Blue Jays: 5 things I learned watching the opponent’s broadcasts

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Sep 28, 2015; Baltimore, MD, USA; Toronto Blue Jays catcher Russell Martin (55) and relief pitcher Roberto Osuna (54) celebrate on the field after defeating Baltimore Orioles 4-3 at Oriole Park at Camden Yards. Mandatory Credit: Tommy Gilligan-USA TODAY Sports

#5: Roberto Osuna is Cuban. Err…Dominican.

Uncertainty surrounding the nationality of Roberto Osuna became the most coincidental, and by far the funniest, part of this entire process. Broadcasters from these opposing markets were fascinated by the “Young Cuban closer for Toronto” or “The Blue Jays new closer out of the Dominican Republic”.

Two consecutive broadcast teams referred to Osuna as the “Cuban closer”, and while this is a relatively minor point that we shouldn’t expect individuals from other markets to bat 1.000 with, their consistency was impressive.

The takeaway, though, is the fascination these broadcasters had with Osuna, who was born in Juan Jose Rios, Sinaloa, Mexico just 20 years ago. The position of closer has become so volatile and unpredictable in the modern game that a player as young as Osuna really grabs one’s attention, and as Blue Jays fans, we’ve already come to accept this as normal.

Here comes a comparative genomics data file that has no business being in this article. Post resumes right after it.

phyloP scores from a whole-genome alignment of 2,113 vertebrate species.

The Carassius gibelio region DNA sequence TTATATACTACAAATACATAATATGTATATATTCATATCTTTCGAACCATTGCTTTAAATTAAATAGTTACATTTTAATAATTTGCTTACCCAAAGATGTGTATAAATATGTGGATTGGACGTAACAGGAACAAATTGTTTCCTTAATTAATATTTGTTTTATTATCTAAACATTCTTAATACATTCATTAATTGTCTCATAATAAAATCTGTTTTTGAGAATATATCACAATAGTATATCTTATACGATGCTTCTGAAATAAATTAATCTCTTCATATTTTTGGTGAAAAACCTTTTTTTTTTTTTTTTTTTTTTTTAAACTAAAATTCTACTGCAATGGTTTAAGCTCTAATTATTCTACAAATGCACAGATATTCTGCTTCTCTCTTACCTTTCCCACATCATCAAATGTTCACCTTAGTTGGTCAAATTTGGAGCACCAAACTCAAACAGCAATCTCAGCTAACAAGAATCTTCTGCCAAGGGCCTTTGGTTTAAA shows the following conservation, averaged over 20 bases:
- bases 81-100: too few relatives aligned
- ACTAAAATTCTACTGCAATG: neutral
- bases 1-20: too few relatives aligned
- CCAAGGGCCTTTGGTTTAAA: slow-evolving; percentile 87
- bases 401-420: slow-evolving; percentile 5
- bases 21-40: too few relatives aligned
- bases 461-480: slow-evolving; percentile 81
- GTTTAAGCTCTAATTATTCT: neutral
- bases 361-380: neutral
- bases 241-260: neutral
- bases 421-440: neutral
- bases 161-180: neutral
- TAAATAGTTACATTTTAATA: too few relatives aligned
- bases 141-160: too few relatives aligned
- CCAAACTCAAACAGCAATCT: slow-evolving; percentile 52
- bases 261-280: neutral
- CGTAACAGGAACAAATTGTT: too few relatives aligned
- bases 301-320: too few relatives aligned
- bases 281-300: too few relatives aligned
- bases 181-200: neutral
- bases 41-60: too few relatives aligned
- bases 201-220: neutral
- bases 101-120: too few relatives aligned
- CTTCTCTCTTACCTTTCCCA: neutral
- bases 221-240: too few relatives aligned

That’s a good thing, by the way. Osuna’s mound presence, which can be attributed to pitching at such a young age in Cuba Mexico, consistently passes him off as a much older and polished pitcher. Long-term closers with elite consistency are one of baseball’s rarest breeds currently, with Trevor Hoffman and Mariano Rivera representing the ultimate goal. That’s a high bar, but as one broadcaster said in his fifth time bringing up Osuna that game, his age and talent give him a tantalizing career trajectory.

Next: Lesson #4: Toronto's oddly under-the-radar star